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In E-Book Era, You Can't Even Judge a Cover

(nytimes.com): With a growing number of people turning to Kindles and other electronic readers, and with the Apple iPad arriving on Saturday, it is not always possible to see what others are reading or to project your own literary tastes. You can't tell a book by its cover if it doesn't have one. Among other changes heralded by the e-book era, digital editions are bumping book covers off the subway, the coffee table and the beach. That is a loss for publishers and authors, who enjoy some free advertising for their books in printed form.
   
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IPad could be Kindle's first big threat in e-books

(cellular-news.com): Amazon.com, which has dominated the young but fast-growing electronic book market for the past few years with the Kindle, could get its biggest threat Saturday, when Apple releases its iPad multimedia tablet. The Kindle starts at $259 and is designed mainly for reading text on a gray-and-black screen. The iPad starts at $499, but with the higher price comes more functions: a color touch screen for downloading books from Apple's new iBookstore, surfing the Web, playing videos and games and more.
   
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Scientists make publishing mark

(theaustralian.com.au): THE publishing clout of scientists funded by the National Health and Medical Research Council is above the global average across all biomedical fields for the first time, according to a new citation analysis. In an independent study covering 2002-2006, the lagging field of neuroscience edged above the global average for the first time. It remains the weakest field, however. Biotechnology was the biggest improver, showing a 37 per cent increase in relative citation impact compared with its performance in the last study covering 1999-2003. Fields with the largest output of papers were medical and health sciences (9861) and clinical sciences (6330).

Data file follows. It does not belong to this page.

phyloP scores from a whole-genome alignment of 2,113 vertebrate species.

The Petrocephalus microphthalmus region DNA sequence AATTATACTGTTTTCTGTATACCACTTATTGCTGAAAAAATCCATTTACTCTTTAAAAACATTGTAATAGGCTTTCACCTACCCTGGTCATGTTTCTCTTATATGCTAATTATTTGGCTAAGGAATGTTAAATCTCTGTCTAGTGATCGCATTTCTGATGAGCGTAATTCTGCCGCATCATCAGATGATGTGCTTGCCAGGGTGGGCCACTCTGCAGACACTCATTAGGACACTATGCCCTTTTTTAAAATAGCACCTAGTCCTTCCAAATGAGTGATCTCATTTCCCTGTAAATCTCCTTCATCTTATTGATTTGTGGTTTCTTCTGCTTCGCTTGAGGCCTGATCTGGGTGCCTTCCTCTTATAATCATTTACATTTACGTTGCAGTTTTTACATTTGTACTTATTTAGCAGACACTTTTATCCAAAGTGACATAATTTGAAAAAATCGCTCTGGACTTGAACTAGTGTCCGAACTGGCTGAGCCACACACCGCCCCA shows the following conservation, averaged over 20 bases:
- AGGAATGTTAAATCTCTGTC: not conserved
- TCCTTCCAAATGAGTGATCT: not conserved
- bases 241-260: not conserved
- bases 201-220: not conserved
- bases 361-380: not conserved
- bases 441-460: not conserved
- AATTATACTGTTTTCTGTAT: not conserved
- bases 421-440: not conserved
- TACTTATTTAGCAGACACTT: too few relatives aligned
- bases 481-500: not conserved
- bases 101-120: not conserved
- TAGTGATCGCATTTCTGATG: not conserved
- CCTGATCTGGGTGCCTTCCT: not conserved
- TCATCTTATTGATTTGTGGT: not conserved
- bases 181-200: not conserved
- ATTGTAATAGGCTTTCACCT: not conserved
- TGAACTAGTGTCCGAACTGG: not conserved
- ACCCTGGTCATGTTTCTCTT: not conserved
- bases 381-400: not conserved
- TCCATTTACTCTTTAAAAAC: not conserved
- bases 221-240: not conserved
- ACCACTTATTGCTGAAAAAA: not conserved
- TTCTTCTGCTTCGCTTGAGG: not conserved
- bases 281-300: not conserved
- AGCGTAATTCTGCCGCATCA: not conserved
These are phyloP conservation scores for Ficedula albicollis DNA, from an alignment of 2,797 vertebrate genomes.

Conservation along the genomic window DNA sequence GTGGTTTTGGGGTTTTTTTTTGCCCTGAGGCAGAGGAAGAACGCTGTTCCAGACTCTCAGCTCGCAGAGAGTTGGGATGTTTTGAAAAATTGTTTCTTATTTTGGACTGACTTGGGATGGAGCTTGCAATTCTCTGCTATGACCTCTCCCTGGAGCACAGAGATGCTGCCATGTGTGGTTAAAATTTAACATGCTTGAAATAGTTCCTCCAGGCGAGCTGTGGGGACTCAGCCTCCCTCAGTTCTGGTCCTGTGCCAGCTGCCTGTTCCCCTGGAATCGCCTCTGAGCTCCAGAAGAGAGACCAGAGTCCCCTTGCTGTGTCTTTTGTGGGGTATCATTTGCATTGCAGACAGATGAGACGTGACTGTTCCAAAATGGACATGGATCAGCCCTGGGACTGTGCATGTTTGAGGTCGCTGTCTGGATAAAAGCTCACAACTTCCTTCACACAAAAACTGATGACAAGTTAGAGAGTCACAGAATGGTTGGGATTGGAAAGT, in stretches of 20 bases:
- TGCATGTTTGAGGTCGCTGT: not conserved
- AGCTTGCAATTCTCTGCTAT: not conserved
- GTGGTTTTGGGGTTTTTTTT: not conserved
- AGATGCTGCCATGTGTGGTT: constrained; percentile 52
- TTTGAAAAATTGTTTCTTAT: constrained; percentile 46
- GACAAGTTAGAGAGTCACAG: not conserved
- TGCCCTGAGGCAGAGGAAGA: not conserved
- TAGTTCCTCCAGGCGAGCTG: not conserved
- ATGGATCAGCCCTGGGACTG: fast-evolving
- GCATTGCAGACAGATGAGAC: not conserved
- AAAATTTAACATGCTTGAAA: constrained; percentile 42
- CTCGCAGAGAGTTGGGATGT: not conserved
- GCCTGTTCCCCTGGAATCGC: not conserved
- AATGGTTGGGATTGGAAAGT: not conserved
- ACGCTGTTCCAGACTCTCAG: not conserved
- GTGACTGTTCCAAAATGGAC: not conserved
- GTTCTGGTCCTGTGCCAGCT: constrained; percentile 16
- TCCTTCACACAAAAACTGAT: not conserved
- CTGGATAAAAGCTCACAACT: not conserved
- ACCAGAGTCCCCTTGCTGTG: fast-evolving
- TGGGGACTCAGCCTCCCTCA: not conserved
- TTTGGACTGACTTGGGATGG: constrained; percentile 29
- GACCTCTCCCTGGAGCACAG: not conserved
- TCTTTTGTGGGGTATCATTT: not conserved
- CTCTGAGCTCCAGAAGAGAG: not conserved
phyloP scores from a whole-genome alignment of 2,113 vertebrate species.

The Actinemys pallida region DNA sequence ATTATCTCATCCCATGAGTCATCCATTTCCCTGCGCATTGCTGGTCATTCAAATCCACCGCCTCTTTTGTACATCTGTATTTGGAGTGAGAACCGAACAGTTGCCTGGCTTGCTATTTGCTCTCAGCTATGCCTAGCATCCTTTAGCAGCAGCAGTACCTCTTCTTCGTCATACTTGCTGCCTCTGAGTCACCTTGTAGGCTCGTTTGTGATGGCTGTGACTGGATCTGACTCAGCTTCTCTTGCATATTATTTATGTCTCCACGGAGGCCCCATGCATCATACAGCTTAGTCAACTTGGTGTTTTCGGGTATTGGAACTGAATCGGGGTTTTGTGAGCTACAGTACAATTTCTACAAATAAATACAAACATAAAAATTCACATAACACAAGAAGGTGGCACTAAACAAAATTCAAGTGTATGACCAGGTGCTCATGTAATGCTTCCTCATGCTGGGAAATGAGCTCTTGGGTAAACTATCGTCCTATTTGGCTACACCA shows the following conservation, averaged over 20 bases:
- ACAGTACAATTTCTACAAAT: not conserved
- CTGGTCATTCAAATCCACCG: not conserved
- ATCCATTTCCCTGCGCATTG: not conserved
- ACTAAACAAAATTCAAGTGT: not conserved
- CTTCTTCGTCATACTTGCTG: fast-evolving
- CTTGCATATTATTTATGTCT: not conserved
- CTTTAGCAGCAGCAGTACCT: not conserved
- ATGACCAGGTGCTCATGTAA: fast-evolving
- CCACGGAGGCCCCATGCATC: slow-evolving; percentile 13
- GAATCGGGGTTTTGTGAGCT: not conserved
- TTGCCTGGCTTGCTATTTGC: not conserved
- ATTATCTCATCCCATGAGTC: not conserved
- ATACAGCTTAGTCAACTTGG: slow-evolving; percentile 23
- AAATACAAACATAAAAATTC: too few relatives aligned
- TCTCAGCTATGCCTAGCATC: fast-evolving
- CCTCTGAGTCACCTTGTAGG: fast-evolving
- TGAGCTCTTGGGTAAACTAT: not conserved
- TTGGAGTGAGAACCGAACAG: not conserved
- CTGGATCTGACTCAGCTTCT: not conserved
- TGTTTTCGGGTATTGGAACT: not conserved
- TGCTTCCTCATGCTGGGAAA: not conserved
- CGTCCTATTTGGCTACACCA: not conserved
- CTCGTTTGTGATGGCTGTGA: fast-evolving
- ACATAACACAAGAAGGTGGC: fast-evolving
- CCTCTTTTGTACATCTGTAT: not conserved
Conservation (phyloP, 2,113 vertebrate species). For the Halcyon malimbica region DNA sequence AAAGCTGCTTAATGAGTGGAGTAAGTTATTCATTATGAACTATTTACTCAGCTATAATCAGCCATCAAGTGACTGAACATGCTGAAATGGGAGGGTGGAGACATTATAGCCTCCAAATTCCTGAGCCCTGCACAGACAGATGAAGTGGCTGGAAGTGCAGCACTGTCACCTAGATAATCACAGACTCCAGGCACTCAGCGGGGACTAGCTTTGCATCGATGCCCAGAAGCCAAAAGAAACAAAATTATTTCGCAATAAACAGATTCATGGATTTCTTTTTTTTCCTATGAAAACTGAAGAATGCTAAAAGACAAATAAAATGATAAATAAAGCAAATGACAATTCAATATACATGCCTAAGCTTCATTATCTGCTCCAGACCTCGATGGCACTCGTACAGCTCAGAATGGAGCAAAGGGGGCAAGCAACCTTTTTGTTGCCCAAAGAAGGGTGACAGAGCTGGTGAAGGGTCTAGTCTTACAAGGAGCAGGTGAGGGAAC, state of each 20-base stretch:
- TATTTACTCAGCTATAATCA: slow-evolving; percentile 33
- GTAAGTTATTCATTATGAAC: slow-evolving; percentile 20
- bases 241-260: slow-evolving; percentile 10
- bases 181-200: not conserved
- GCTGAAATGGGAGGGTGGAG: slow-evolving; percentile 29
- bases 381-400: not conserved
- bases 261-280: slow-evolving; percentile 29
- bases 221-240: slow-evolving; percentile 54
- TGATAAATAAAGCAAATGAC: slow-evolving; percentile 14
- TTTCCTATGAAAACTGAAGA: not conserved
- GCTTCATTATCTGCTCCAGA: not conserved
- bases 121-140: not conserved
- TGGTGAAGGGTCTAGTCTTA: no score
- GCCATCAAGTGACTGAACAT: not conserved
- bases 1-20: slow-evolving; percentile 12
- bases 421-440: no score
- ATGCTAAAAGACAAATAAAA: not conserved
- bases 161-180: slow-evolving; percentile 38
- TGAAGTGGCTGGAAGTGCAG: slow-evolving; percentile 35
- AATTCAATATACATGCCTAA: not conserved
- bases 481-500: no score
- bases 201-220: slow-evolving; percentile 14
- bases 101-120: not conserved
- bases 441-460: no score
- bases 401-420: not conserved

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Universities Use Social Media to Connect

(nytimes.com): Facebook, Twitter, and iTunes have not only invaded the classroom but have also become part of the class. ArXiv.org, which emerged in 1991 from Cornell University in New York, was one of the earliest applications of academic social networking. An open-source Internet platform, designed to be used by researchers as a communication tool, it revolutionized the way scientists shared findings before official publication in journals.
   
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Why Publishing Needs to Rethink Its Digital Strategy

(publishingperspectives.com): We all know that the e-book market as it is currently structured is not designed in the best interests of book publishers. "Why should it be?" is a common response. And they'd be right: publishers have no special right to exist. Nevertheless, publishers remain powerful forces and should at least make an effort to change the game in their favor. To do so requires deeper thinking and better, more strategic, long-term action than they are currently exhibiting.
   
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